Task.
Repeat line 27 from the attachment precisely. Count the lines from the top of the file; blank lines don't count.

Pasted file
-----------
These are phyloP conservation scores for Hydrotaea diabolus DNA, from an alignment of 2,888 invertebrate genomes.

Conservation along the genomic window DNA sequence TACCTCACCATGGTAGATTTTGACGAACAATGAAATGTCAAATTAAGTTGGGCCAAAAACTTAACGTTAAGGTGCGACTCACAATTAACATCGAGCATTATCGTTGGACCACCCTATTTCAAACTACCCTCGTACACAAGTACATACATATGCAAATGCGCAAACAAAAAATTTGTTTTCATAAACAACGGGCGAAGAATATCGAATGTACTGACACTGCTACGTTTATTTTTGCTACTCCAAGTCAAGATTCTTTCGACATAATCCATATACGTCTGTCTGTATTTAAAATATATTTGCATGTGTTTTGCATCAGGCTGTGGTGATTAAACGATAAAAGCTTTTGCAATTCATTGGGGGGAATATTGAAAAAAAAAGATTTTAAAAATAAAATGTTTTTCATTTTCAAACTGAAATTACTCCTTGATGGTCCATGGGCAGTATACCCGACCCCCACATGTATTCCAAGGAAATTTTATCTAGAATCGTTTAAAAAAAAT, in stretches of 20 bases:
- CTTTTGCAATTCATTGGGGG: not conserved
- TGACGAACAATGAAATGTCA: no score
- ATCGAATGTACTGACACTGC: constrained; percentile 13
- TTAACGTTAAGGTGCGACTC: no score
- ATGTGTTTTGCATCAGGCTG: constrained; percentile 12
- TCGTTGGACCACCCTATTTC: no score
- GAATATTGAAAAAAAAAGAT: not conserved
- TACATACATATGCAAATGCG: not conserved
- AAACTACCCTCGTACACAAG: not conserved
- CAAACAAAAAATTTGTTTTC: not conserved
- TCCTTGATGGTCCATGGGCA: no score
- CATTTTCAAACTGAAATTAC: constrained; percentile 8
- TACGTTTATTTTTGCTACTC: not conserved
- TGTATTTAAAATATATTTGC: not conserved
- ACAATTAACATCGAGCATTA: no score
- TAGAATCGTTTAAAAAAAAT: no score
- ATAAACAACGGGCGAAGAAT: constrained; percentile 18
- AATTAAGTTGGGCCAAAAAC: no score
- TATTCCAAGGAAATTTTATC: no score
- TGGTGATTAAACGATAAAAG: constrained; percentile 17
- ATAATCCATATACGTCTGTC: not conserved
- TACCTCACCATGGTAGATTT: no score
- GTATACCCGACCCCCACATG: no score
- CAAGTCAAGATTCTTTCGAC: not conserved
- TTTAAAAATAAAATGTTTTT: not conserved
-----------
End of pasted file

- TTTAAAAATAAAATGTTTTT: not conserved